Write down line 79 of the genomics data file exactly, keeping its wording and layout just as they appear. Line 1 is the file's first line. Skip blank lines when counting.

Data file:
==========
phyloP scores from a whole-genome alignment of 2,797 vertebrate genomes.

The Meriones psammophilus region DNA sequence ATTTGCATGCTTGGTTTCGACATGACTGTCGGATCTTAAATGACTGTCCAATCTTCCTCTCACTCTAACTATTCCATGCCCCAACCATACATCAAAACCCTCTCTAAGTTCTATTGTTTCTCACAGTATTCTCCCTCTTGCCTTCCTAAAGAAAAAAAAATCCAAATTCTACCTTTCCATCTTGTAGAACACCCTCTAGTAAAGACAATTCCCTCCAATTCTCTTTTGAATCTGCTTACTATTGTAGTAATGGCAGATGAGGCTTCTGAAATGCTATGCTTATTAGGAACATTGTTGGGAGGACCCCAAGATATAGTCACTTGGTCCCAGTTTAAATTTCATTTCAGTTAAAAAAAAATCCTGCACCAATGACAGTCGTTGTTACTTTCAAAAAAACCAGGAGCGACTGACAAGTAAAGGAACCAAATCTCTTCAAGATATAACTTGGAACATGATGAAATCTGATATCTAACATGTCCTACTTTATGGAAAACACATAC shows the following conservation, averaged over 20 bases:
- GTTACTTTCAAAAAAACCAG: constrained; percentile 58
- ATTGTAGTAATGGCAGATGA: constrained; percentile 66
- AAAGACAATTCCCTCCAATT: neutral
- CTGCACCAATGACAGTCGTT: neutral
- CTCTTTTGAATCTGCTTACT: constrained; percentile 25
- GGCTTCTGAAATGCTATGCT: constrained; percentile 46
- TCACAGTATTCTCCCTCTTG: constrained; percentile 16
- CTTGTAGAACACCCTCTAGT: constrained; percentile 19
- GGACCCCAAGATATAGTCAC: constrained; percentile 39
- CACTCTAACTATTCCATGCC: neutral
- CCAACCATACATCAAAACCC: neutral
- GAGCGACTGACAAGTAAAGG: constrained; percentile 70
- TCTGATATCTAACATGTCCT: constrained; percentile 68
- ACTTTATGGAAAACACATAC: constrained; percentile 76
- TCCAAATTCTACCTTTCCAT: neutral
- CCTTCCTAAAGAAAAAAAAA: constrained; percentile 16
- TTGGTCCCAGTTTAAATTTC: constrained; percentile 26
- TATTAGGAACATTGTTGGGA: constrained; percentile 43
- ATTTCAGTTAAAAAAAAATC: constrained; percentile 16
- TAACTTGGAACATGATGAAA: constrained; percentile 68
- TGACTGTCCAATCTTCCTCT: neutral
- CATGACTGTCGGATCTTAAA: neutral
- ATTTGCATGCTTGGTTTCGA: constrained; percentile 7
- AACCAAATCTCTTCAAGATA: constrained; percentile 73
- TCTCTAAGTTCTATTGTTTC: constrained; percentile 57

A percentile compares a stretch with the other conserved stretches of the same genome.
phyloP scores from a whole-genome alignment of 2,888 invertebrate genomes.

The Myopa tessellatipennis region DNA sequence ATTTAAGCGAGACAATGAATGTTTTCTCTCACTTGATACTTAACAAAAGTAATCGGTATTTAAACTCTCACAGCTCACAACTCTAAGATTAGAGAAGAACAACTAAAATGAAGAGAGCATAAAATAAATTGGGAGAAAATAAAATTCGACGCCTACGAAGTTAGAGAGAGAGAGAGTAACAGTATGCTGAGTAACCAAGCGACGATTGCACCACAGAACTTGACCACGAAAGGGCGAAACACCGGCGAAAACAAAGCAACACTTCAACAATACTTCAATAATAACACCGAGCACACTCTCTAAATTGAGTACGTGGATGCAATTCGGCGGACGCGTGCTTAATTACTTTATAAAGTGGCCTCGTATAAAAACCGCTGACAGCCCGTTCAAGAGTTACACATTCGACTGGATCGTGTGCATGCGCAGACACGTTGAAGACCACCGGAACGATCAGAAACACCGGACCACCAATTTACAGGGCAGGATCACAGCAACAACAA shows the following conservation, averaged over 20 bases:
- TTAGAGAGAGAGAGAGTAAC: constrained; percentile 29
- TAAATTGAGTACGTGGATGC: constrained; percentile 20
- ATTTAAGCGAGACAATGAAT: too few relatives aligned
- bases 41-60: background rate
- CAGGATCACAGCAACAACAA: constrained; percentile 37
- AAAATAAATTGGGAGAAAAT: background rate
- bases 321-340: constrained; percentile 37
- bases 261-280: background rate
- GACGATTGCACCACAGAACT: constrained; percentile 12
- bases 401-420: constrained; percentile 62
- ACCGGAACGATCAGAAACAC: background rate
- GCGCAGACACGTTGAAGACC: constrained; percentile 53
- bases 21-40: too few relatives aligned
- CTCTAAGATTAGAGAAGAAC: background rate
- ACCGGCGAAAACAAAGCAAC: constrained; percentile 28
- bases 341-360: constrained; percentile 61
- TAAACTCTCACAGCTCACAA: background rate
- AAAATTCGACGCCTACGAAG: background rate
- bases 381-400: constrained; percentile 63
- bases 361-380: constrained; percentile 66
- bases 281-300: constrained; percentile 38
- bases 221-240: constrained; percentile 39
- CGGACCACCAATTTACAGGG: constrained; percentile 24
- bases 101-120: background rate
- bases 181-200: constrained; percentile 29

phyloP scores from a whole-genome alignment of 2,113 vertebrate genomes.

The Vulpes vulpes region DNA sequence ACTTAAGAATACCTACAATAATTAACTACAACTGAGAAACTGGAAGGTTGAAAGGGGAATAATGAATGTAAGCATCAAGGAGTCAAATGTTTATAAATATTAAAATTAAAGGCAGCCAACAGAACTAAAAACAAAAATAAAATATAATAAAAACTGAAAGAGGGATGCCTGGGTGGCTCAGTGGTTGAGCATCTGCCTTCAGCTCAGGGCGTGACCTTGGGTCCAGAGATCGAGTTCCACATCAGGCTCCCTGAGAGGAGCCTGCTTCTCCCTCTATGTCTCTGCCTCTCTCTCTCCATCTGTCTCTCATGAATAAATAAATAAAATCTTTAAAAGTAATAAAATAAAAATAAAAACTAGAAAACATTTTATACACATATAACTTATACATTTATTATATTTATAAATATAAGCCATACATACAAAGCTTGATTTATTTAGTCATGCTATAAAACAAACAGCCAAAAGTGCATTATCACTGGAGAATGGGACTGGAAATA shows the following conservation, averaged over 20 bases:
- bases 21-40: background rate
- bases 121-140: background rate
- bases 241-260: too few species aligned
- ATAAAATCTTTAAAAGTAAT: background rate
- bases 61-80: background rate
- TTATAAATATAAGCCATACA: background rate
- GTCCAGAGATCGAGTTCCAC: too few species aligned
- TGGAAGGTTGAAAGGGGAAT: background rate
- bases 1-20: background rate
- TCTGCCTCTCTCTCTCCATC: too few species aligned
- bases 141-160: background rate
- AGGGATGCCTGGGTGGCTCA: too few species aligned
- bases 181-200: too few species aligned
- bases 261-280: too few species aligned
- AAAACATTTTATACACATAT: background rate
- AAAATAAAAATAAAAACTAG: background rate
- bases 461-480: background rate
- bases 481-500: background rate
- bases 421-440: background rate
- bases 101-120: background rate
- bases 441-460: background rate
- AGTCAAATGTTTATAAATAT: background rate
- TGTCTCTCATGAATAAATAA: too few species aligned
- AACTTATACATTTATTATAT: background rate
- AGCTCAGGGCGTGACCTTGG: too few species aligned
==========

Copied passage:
- AGTCAAATGTTTATAAATAT: background rate